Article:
Face mask arrest rules may be out this week
In this July 15, 2020 photo, members of the MPD Station 3 round up some 37 individuals, including two minors, for violating the citywide curfew and not wearing of face mask ordinances as they spend the night at a basketball court in Sta. Cruz, Manila.
The STAR/Miguel de Guzman, file

Face mask arrest rules may be out this week

Evelyn Macairan (The Philippine Star) - May 11, 2021 - 12:00am

MANILA, Philippines — The guidelines on the arrest and detention of persons who are not wearing face masks might be finished within the week, Department of Justice (DOJ) Secretary Menardo Guevarra yesterday said.

He noted that the DOJ has already finished its share of the work in formulating the guidelines as he expressed hope that this would become ready for implementation also this week.

“The DOJ is ready with its guidelines. We’ll just have to coordinate with the DILG (Department of the Interior and Local Government) in the next couple of days,” Guevarra said.

President Duterte ordered the Philippine National Police last May 5 to apprehend those who are not wearing their face masks properly. He also tasked both the DOJ and the DILG to prepare the guidelines amid continuing complaints of people disregarding the COVID-19 health protocol.

“Fully aware of the complications that may arise from effecting arrests of persons not wearing face masks where required, such as the problem of congested jails or detention centers, the President has directed the DOJ and the DILG to come up with guidelines for the proper enforcement of his latest directive,” Guevarra earlier said.

To be covered by the guidelines are the manner, time and place of booking; detention and investigation to avoid overcrowding; and dealing with the increase in the number of cases for inquest filed before the offices of city prosecutors.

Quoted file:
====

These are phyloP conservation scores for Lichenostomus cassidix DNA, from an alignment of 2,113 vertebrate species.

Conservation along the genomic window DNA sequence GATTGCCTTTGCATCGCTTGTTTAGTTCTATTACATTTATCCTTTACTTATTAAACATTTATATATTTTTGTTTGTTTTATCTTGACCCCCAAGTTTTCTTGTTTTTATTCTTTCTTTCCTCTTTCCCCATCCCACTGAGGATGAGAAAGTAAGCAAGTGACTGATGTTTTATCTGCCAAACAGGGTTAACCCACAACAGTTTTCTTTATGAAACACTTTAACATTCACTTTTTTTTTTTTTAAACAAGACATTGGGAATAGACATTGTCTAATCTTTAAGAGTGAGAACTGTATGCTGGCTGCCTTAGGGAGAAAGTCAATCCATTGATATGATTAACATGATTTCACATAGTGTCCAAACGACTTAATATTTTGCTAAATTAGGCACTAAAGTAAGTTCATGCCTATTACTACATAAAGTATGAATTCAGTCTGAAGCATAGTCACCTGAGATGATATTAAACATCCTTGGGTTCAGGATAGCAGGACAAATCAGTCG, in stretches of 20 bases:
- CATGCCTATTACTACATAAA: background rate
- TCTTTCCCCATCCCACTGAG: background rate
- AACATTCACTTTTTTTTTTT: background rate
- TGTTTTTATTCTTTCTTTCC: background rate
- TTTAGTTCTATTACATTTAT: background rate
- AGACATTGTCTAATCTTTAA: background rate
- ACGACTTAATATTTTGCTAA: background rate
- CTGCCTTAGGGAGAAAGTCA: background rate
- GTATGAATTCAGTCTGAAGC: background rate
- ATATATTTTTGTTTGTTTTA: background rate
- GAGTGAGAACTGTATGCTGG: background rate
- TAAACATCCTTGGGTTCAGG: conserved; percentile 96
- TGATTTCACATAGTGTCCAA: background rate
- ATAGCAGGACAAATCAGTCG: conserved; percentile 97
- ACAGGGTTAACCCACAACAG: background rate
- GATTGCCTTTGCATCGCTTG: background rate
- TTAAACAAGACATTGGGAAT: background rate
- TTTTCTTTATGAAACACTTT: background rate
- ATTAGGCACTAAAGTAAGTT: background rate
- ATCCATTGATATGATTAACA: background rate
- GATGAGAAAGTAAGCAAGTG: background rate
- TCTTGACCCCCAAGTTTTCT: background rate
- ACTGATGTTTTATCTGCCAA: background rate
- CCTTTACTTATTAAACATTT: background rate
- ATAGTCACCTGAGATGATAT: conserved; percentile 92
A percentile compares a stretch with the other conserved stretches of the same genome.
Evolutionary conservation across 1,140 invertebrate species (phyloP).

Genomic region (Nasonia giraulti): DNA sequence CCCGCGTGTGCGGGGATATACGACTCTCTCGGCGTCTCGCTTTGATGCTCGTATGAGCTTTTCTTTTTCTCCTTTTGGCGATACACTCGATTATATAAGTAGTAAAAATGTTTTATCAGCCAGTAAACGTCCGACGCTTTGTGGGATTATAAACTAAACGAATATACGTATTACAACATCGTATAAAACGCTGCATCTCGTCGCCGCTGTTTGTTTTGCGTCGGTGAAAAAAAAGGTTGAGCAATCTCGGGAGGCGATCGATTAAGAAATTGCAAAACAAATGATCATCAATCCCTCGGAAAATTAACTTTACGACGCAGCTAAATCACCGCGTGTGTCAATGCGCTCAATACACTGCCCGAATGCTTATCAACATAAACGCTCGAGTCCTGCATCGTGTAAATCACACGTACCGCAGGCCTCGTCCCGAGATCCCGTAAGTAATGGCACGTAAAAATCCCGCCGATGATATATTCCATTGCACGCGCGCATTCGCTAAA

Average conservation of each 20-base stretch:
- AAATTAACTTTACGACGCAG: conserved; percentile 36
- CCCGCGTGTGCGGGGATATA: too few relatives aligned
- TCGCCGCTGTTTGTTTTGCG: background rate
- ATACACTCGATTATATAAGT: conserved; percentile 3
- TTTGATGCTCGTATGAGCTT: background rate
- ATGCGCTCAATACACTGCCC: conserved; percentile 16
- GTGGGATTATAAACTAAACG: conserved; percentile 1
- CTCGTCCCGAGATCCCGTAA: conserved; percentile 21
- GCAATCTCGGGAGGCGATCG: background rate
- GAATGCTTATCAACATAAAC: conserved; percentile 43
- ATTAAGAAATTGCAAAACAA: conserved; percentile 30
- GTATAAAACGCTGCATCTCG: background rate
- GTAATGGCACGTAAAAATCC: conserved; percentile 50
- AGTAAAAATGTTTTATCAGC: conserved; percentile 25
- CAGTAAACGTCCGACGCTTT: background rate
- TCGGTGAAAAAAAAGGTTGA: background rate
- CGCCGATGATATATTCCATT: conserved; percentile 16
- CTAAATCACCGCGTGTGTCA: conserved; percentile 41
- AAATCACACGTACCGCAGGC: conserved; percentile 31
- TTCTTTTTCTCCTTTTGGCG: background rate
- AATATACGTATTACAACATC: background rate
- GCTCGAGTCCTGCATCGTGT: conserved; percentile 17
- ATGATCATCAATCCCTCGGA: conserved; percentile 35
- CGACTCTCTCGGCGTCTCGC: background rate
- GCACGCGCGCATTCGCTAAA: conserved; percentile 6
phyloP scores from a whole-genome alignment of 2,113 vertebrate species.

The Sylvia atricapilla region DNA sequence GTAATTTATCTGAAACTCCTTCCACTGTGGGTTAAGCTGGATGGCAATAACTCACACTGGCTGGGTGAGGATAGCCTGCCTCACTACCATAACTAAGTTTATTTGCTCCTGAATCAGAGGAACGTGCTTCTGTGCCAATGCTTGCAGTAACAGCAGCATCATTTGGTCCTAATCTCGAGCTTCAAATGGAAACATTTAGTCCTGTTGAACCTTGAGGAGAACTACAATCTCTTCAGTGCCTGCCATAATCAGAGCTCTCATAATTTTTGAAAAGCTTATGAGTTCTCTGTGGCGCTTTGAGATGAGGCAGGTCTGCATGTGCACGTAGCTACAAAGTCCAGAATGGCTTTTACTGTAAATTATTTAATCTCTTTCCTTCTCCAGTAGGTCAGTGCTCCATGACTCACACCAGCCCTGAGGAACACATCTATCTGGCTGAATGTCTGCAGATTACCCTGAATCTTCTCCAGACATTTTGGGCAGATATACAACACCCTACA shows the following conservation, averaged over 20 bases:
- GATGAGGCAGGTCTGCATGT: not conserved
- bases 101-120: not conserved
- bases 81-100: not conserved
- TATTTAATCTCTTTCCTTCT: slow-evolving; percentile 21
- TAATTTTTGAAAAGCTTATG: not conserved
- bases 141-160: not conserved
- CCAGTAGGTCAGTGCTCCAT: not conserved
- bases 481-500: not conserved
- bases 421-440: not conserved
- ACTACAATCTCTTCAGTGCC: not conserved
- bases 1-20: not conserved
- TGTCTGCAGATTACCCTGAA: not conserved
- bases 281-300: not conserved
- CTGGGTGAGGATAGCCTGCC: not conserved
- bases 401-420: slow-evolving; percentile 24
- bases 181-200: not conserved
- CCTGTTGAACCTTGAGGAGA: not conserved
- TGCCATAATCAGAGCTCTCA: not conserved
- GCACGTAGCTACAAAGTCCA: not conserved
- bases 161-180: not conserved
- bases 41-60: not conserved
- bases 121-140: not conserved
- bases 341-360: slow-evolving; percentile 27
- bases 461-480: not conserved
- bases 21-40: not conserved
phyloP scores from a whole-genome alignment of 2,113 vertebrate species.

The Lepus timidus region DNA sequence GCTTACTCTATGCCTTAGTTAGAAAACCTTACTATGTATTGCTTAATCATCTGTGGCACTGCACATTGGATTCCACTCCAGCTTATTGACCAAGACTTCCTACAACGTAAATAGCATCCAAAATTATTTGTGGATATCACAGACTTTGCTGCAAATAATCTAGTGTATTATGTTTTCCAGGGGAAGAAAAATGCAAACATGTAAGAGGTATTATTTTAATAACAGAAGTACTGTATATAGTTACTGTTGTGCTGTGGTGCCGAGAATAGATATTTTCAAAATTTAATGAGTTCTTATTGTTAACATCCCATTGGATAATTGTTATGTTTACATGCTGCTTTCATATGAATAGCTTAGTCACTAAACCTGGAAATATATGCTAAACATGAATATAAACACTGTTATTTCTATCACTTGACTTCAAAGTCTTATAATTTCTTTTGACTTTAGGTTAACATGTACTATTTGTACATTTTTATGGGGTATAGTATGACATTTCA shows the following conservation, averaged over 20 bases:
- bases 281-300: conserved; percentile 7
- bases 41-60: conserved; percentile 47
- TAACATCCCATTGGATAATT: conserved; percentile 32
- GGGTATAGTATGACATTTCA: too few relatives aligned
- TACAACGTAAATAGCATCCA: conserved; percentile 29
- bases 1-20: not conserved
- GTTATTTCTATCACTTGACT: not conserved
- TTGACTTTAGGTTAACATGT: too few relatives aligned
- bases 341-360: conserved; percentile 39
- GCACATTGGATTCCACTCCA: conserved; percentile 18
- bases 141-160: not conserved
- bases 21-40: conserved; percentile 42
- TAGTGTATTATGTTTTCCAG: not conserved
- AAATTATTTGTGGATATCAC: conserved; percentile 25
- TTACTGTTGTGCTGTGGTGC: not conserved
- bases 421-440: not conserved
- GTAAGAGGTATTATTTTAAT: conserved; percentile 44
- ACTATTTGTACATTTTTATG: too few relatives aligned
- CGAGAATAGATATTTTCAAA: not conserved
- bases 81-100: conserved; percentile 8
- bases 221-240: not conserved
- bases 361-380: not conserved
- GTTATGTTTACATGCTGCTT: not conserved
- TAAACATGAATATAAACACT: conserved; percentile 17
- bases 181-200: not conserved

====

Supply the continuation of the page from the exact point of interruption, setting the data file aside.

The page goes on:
Guevarra had said the directive of the Chief Executive would take effect immediately even if the DOJ and DILG have not yet finished drafting the guidelines since “existing laws and ordinances define the prohibited acts and impose the corresponding penalties therefor, and the relevant rules of court govern the procedure.”

Meanwhile, Senate President Pro Tempore Ralph Recto reminded policemen yesterday to heed the “no-jail” order of PNP chief Gen. Guillermo Eleazar for violators of health protocols.

He also backed Eleazar’s warning for the police not to maltreat, abuse or detain the violators, except for imposing the fines provided by local ordinances.

Any rush to arrest mandatory mask violators without setting up the holding and booking infrastructure would worsen jail congestion and the clogging of court dockets, Recto said.

He stressed that if the arrest is made to protect the health of the community and the individual, “then the purpose is defeated if violators are thrown into a jail where physical distancing is impossible.”

“Where’s the logic in catching someone for improperly wearing a mask when he would later catch the virus from his mask-less cellmates?” Recto said.

Eleazar said the persons arrested for not wearing face masks properly would be detained in the barangay or facilities offered by local government units instead of at police stations.

He also reiterated his order not to punish violators.

“We are also reminding our police that they are not allowed to punish, like that of forcing them to exercise. That’s not allowed,” he stressed.

Since the order was issued, the PNP has already warned 23,372 people, fined 9,144, subjected 1,223 to community service and 1,190 for inquest proceedings for various violations including non-wearing or improper wearing of face masks and shields, non-observance of social distancing and violations against the RA 11332.

The Department of Trade and Industry donated yesterday 50,000 face masks to the PNP so they could give these to detained individuals.

In a statement yesterday, Trade Secretary Ramon Lopez said the DTI immediately committed to provide the washable face masks as part of the Libreng Mask Para sa Masa project, which aims to produce and distribute these to vulnerable sectors.

The project has, so far, given out 26,426,840 free masks to poor communities around the country.

“With the strict compliance of Filipinos, we can safely push for the reopening of low-risk, essential business activities while keeping communities safe from the threats of the pandemic. What we aim for, apart from the ongoing health initiatives, is to reverse the negative impact of the imposed lockdowns to our local micro, small and medium enterprises,” Lopez said.

Both the Muntinlupa City government and the Metro Rail Transit Line 3 have committed to strictly enforce the quarantine protocols, including the wearing of masks outdoors. – Paolo Romero, Neil Jayson Servallos, Louella Desiderio, Ghio Ong

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